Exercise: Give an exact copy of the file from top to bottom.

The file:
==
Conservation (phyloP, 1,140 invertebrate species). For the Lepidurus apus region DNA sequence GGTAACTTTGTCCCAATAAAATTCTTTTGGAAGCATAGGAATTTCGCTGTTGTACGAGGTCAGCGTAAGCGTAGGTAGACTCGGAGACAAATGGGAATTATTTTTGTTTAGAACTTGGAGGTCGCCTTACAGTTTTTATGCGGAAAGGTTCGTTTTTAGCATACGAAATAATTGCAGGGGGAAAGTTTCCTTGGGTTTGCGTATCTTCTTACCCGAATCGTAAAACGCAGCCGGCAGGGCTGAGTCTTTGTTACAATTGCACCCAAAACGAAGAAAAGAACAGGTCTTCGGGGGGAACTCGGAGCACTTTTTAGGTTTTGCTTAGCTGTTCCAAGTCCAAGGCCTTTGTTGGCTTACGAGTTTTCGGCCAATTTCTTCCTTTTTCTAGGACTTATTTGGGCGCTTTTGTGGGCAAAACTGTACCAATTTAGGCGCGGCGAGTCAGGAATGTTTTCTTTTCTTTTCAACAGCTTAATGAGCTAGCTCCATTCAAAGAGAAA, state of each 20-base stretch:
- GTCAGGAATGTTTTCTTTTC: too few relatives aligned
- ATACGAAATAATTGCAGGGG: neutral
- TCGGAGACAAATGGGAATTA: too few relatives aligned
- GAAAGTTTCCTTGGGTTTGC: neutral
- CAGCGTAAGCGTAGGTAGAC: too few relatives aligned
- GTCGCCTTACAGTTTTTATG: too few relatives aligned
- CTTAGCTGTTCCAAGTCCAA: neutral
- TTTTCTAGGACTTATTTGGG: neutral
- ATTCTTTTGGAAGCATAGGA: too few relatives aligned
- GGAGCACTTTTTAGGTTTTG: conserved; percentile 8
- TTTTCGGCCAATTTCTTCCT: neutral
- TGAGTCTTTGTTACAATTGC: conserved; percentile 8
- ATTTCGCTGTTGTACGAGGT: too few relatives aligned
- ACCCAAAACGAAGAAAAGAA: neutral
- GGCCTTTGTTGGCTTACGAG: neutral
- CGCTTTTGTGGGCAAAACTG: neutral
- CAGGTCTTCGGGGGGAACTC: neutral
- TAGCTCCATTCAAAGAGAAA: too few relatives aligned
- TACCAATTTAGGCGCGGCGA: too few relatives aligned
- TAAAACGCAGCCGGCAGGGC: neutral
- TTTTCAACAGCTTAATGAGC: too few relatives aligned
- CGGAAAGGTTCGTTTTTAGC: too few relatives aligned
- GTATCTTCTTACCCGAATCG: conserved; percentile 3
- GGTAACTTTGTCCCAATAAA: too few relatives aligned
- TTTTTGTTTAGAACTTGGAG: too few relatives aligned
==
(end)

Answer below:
Conservation (phyloP, 1,140 invertebrate species). For the Lepidurus apus region DNA sequence GGTAACTTTGTCCCAATAAAATTCTTTTGGAAGCATAGGAATTTCGCTGTTGTACGAGGTCAGCGTAAGCGTAGGTAGACTCGGAGACAAATGGGAATTATTTTTGTTTAGAACTTGGAGGTCGCCTTACAGTTTTTATGCGGAAAGGTTCGTTTTTAGCATACGAAATAATTGCAGGGGGAAAGTTTCCTTGGGTTTGCGTATCTTCTTACCCGAATCGTAAAACGCAGCCGGCAGGGCTGAGTCTTTGTTACAATTGCACCCAAAACGAAGAAAAGAACAGGTCTTCGGGGGGAACTCGGAGCACTTTTTAGGTTTTGCTTAGCTGTTCCAAGTCCAAGGCCTTTGTTGGCTTACGAGTTTTCGGCCAATTTCTTCCTTTTTCTAGGACTTATTTGGGCGCTTTTGTGGGCAAAACTGTACCAATTTAGGCGCGGCGAGTCAGGAATGTTTTCTTTTCTTTTCAACAGCTTAATGAGCTAGCTCCATTCAAAGAGAAA, state of each 20-base stretch:
- GTCAGGAATGTTTTCTTTTC: too few relatives aligned
- ATACGAAATAATTGCAGGGG: neutral
- TCGGAGACAAATGGGAATTA: too few relatives aligned
- GAAAGTTTCCTTGGGTTTGC: neutral
- CAGCGTAAGCGTAGGTAGAC: too few relatives aligned
- GTCGCCTTACAGTTTTTATG: too few relatives aligned
- CTTAGCTGTTCCAAGTCCAA: neutral
- TTTTCTAGGACTTATTTGGG: neutral
- ATTCTTTTGGAAGCATAGGA: too few relatives aligned
- GGAGCACTTTTTAGGTTTTG: conserved; percentile 8
- TTTTCGGCCAATTTCTTCCT: neutral
- TGAGTCTTTGTTACAATTGC: conserved; percentile 8
- ATTTCGCTGTTGTACGAGGT: too few relatives aligned
- ACCCAAAACGAAGAAAAGAA: neutral
- GGCCTTTGTTGGCTTACGAG: neutral
- CGCTTTTGTGGGCAAAACTG: neutral
- CAGGTCTTCGGGGGGAACTC: neutral
- TAGCTCCATTCAAAGAGAAA: too few relatives aligned
- TACCAATTTAGGCGCGGCGA: too few relatives aligned
- TAAAACGCAGCCGGCAGGGC: neutral
- TTTTCAACAGCTTAATGAGC: too few relatives aligned
- CGGAAAGGTTCGTTTTTAGC: too few relatives aligned
- GTATCTTCTTACCCGAATCG: conserved; percentile 3
- GGTAACTTTGTCCCAATAAA: too few relatives aligned
- TTTTTGTTTAGAACTTGGAG: too few relatives aligned